When Builders Emporium unveils its new ad campaign, it probably will avoid a spokesman format since its former CEO is a very tough act to follow. : The Message Without Mr. Sigoloff
When Sanford C. Sigoloff, star of the Builders Emporium commercials, made a quiet exit from the company, he left behind one big problem.
How would the home improvement chain replace its high profile spokesman, whose “We got the message, Mr. Sigoloff!” television ad campaign helped turn around the chain’s fortunes.
For the record:
12:00 AM, Dec. 15, 1988 FOR THE RECORD
Los Angeles Times Thursday December 15, 1988 Home Edition Business Part 4 Page 2 Column 4 Financial Desk 1 inches; 26 words Type of Material: Correction
Sanford C. Sigoloff’s commercials for Builders Emporium were produced in-house at its parent firm, Wickes Cos., not by Builders Emporium itself as reported in Wednesday’s editions.
For the time being, Builders Emporium has slipped in a substitute: actor William Wintersole. But his ads are running for only a week, ending Dec. 17. He would be less noticeable in the TV spots were he not delivering virtually the same script--minus the “Mr. Sigoloff!” line, which actually was eliminated earlier--on the same set that Sigoloff used until last Thursday.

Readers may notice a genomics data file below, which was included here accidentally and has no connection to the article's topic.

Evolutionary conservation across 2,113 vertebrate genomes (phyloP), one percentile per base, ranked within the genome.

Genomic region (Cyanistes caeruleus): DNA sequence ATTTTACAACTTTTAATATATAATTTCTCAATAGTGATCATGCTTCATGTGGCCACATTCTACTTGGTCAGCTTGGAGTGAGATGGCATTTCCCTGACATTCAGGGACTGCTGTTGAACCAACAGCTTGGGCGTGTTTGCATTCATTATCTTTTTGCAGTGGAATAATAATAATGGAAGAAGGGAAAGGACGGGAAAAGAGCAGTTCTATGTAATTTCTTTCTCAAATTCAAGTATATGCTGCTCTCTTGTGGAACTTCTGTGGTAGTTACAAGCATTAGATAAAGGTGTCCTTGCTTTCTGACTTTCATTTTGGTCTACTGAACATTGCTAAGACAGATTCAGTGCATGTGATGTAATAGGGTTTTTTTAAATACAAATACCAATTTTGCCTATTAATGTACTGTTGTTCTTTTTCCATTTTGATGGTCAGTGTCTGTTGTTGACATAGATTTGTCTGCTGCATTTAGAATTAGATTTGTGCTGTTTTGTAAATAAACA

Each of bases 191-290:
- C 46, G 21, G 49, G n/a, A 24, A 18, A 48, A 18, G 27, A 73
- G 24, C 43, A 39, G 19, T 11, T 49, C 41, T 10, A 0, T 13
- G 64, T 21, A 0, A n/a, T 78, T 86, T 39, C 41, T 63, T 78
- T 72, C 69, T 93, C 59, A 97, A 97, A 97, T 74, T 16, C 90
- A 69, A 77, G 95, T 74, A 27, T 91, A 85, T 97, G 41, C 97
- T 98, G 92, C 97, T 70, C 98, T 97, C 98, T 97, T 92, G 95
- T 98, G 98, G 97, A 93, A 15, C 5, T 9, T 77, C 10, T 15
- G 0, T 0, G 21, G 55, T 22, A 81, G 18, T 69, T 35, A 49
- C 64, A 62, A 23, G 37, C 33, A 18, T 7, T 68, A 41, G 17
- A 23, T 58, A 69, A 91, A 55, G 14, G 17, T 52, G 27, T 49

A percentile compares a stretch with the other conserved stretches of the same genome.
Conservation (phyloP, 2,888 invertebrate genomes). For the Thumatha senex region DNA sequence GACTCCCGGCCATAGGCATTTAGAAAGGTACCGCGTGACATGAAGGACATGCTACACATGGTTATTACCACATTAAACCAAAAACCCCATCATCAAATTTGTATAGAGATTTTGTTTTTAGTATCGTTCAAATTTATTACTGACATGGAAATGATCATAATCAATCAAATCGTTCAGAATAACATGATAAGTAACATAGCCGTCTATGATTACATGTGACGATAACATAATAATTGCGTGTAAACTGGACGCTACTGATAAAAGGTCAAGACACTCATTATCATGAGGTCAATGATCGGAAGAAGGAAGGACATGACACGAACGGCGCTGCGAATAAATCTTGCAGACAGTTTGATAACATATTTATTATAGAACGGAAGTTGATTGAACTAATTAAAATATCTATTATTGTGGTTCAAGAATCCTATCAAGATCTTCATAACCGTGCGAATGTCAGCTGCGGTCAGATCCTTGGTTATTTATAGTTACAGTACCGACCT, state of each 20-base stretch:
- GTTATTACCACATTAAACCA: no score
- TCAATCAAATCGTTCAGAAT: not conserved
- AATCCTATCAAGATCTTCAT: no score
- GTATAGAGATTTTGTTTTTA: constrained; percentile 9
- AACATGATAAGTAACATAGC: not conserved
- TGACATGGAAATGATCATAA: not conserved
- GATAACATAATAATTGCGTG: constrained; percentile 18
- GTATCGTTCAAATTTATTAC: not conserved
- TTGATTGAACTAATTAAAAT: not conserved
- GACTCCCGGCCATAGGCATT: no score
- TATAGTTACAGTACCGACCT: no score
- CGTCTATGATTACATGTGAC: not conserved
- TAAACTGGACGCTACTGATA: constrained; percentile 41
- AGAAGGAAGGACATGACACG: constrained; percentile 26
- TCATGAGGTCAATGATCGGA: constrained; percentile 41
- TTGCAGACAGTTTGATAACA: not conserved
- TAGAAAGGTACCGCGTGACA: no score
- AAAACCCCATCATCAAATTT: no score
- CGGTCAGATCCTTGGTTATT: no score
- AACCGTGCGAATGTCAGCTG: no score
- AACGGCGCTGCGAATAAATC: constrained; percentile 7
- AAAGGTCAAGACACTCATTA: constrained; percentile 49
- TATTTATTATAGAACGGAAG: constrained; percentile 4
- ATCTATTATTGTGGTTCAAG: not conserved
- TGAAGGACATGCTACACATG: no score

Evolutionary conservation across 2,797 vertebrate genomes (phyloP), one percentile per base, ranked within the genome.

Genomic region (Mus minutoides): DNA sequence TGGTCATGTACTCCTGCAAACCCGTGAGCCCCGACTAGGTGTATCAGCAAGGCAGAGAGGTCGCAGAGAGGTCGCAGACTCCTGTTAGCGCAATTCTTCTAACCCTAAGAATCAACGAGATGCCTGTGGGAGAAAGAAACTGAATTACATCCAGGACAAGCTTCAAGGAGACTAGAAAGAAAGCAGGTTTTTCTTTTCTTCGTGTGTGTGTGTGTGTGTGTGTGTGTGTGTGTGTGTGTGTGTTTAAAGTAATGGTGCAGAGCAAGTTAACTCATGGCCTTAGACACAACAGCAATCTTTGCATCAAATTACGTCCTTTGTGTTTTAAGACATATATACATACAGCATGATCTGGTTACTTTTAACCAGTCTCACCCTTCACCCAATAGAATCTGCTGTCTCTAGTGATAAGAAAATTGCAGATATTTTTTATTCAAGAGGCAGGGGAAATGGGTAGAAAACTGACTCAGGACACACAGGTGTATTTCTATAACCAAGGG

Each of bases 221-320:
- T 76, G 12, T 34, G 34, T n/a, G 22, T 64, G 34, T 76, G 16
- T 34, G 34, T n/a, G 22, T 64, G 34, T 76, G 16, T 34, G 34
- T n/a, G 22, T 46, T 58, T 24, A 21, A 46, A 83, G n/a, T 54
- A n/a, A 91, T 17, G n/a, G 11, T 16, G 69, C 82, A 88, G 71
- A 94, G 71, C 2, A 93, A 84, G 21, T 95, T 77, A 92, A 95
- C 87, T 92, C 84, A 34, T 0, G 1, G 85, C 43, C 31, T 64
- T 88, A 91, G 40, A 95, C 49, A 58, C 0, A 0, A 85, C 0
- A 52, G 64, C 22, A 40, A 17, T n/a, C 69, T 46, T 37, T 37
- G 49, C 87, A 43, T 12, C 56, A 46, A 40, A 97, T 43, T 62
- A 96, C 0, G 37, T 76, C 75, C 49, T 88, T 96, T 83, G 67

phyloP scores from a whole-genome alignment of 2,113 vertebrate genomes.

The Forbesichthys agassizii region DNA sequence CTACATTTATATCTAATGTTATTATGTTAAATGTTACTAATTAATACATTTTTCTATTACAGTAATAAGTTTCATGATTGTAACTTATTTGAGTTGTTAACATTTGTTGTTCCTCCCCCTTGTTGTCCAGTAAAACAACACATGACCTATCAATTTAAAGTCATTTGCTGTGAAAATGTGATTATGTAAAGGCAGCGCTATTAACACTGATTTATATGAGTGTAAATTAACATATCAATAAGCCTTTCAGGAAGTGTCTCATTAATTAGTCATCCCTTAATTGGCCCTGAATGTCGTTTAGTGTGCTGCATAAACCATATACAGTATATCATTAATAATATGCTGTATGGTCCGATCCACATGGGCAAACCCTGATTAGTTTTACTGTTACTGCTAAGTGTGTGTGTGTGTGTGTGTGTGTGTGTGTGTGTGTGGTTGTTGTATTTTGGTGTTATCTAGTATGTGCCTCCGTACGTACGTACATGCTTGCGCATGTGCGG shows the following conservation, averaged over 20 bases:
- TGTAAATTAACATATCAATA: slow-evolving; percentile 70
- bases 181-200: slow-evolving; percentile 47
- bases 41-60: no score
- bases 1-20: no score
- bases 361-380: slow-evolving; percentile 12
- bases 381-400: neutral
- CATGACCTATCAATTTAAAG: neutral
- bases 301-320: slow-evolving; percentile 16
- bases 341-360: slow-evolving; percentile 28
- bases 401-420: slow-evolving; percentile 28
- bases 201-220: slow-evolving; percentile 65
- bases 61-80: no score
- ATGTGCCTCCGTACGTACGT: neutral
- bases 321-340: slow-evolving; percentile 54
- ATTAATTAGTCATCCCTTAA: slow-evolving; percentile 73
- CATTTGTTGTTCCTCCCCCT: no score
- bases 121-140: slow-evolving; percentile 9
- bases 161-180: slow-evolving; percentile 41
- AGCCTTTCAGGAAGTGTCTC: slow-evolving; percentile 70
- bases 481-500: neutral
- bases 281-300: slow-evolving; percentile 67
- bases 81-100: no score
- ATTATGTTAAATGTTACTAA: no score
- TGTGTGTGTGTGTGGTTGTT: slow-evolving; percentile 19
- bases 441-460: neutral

On that day WCI holdings completed its purchase of Wickes Cos., parent of Builders Emporium, and Sigoloff stepped down as chairman, chief executive and director of Wickes. Sigoloff, who was not available for comment Tuesday, has not announced his plans.
After the Wintersole ads end their run, Builders Emporium will cease its broadcast advertising while it addresses the tricky task of creating a new campaign that will supercede Sigoloff’s effective six-year run as company spokesman. The regional home improvement chain, which operates stores in California, Arizona, Nevada, New Mexico and Texas, spends an estimated $20 million to $30 million annually on advertising.
Most CEOs Can’t Do It
“There really is nobody else that has had to go through this problem,” observed Renee White Fraser, general manager of Bozell, Jacobs, Kenyon & Echkardt in Los Angeles, which handles Chrysler’s advertising. “But with the merger acquisition fever, it may happen more frequently.”
Only a handful of chief executives currently star in their companies’ commercials. Best known are Lee Iacocca for Chrysler, Victor Kiam for Remington electric shavers, Barron Hilton for Hilton Hotels and William S. Davila for Vons Grocery Co. When ex-astronaut Frank Borman left Eastern Airlines, the end of his tenure as spokesman was not viewed as a problem because he was widely perceived as ineffective in the advertising.
Use of a chief executive “is not a common advertising approach,” explained David W. Stewart, professor of marketing at the University of Southern California. “Chief executives are not by nature good spokesmen for their products. The set of skills that make good CEOs are not ones that make a good pitchman in an ad.”